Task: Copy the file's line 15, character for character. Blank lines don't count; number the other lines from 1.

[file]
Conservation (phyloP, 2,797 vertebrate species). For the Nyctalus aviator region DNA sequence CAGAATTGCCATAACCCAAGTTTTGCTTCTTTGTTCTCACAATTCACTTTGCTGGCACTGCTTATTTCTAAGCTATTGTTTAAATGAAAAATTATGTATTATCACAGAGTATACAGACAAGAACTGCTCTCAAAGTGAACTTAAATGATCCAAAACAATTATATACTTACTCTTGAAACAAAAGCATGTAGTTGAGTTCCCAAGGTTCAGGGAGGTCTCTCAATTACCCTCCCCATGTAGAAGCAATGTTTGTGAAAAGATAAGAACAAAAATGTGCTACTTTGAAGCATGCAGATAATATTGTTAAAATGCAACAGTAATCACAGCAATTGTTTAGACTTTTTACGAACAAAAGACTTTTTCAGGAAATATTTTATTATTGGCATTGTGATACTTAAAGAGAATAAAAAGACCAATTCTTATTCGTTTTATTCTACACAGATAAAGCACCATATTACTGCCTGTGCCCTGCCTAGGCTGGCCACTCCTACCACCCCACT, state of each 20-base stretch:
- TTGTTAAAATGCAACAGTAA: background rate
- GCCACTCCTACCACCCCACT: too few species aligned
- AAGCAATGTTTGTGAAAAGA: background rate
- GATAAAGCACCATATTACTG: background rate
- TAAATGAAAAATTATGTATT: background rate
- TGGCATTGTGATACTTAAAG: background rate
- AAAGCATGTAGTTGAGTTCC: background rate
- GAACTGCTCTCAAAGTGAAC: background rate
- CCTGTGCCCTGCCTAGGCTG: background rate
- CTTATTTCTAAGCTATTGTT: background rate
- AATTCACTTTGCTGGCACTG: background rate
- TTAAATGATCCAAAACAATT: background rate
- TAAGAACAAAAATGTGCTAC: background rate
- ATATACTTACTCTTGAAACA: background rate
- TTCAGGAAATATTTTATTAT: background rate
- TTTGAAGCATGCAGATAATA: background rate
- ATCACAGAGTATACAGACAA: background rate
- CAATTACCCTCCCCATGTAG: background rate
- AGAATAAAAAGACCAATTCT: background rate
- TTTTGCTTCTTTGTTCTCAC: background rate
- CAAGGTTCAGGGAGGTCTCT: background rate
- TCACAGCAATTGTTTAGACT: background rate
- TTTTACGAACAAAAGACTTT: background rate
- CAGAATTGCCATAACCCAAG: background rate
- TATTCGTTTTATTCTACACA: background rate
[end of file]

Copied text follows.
- ATATACTTACTCTTGAAACA: background rate